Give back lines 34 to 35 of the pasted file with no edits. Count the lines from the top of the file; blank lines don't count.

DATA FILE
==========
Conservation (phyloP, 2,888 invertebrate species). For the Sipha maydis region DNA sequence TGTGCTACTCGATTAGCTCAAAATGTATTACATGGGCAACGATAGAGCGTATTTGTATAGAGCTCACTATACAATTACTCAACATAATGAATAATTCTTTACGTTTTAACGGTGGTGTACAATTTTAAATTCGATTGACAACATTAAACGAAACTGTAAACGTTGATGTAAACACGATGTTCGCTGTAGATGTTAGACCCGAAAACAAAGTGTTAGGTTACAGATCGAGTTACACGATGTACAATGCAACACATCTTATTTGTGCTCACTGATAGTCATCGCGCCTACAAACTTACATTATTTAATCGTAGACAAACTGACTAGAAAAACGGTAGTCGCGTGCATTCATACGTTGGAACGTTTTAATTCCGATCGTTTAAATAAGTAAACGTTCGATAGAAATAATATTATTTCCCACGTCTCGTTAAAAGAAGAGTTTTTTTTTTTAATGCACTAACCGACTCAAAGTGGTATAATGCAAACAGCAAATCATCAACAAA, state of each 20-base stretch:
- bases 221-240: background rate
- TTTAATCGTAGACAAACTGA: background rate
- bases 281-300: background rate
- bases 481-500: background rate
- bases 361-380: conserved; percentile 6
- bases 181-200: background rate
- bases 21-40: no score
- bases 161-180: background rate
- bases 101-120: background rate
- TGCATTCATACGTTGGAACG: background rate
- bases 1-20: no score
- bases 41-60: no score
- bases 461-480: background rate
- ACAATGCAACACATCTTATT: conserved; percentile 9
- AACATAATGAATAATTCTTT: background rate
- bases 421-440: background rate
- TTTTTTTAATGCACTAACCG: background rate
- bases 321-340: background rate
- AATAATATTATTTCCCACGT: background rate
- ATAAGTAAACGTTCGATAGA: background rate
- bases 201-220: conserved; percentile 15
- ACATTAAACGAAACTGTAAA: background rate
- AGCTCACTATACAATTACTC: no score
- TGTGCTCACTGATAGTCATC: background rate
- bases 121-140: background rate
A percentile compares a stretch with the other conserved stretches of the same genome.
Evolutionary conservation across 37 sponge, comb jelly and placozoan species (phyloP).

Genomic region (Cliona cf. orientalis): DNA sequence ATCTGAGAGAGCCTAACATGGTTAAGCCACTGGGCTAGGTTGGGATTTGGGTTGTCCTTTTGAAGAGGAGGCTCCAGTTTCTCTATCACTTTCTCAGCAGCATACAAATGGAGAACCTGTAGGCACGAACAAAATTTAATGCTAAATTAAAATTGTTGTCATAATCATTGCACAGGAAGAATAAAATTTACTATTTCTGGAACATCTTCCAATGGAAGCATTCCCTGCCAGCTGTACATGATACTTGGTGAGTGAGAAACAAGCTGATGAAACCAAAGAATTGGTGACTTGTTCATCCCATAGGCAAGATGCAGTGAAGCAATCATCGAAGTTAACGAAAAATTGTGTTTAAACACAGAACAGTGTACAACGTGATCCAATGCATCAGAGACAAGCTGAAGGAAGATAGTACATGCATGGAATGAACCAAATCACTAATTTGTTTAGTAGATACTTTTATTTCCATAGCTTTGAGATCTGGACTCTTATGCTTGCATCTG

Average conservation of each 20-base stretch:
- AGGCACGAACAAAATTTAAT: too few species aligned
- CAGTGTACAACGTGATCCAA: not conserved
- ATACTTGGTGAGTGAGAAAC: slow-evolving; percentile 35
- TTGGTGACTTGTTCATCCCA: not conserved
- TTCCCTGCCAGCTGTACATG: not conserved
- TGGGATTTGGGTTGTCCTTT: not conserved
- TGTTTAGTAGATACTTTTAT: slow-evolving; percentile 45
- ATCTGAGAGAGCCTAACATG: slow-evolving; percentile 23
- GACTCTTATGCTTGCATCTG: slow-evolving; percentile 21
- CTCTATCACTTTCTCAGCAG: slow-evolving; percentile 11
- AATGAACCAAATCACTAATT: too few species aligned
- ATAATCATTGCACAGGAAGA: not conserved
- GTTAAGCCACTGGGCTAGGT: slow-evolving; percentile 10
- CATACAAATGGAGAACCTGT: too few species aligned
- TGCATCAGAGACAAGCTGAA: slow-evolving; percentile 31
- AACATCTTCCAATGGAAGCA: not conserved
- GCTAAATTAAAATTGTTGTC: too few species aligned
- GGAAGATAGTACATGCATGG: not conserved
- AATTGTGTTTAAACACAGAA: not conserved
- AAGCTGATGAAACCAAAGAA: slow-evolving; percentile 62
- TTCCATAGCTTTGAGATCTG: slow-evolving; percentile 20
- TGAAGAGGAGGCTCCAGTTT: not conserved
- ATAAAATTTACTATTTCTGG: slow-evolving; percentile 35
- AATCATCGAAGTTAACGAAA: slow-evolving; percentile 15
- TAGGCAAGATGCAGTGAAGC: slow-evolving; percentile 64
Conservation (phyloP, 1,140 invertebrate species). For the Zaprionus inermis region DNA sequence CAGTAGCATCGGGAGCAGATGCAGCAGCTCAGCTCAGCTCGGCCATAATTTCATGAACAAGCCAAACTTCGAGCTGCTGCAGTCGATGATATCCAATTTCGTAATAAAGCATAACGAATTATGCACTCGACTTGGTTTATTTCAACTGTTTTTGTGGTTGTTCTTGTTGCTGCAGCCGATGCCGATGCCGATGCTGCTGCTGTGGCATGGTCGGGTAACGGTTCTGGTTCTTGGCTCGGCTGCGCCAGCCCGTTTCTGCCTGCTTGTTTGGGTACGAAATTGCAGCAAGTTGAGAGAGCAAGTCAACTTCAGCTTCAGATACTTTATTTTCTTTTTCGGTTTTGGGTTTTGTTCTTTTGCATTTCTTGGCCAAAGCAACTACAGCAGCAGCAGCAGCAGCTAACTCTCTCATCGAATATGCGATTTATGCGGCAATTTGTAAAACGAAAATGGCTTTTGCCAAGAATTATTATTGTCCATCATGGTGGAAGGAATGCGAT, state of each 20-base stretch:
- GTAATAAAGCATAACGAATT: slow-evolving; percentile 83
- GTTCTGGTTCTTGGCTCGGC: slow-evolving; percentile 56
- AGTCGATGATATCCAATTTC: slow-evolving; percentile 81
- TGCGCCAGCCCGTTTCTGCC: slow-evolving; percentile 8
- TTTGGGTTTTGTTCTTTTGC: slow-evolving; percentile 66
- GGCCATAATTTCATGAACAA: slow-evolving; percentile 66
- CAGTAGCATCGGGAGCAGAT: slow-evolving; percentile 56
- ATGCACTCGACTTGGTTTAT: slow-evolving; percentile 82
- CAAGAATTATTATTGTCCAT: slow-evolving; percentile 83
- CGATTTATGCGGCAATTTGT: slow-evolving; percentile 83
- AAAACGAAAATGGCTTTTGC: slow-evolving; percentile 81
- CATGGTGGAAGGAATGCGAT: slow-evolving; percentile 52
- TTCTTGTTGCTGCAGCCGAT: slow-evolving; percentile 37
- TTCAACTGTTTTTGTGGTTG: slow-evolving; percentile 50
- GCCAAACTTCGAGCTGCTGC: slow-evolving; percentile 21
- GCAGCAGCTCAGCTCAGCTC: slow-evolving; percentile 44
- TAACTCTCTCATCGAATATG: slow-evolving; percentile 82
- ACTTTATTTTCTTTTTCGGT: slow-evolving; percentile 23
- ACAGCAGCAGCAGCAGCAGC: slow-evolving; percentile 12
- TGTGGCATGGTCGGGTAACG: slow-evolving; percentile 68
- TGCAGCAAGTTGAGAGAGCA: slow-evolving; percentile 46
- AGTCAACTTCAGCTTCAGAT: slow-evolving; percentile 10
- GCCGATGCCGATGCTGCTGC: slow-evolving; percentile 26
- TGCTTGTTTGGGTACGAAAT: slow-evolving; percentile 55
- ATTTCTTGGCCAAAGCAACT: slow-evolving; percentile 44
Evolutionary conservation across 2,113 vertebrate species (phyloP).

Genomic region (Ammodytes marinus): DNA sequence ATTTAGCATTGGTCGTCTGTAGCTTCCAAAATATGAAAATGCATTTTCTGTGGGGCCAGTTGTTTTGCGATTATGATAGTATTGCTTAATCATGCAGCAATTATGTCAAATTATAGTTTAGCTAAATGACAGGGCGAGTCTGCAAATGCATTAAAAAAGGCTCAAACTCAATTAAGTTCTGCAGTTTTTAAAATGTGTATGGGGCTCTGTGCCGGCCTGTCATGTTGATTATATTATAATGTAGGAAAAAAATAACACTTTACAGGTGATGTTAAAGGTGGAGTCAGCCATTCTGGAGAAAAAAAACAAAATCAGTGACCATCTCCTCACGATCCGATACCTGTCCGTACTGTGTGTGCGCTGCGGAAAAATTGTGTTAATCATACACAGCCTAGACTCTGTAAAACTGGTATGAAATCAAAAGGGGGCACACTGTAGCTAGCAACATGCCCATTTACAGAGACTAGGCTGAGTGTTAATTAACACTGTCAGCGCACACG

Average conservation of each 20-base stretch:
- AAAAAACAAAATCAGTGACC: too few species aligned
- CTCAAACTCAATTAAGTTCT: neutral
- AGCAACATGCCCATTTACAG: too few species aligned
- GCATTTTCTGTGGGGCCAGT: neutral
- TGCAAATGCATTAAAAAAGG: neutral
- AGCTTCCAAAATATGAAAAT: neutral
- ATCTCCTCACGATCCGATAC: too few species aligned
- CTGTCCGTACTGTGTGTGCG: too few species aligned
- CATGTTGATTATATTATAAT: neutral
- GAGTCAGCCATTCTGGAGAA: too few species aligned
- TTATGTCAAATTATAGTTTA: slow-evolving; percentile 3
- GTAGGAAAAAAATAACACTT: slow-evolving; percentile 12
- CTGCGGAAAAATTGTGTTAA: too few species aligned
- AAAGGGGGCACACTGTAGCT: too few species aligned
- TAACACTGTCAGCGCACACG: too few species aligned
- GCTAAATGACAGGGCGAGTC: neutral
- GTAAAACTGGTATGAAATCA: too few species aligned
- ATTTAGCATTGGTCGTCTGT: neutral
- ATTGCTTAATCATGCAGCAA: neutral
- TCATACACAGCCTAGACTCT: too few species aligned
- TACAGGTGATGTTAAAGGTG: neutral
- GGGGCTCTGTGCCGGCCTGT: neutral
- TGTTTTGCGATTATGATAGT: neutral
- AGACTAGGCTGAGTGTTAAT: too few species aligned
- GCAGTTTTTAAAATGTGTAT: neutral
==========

- TTGGTGACTTGTTCATCCCA: not conserved
- TTCCCTGCCAGCTGTACATG: not conserved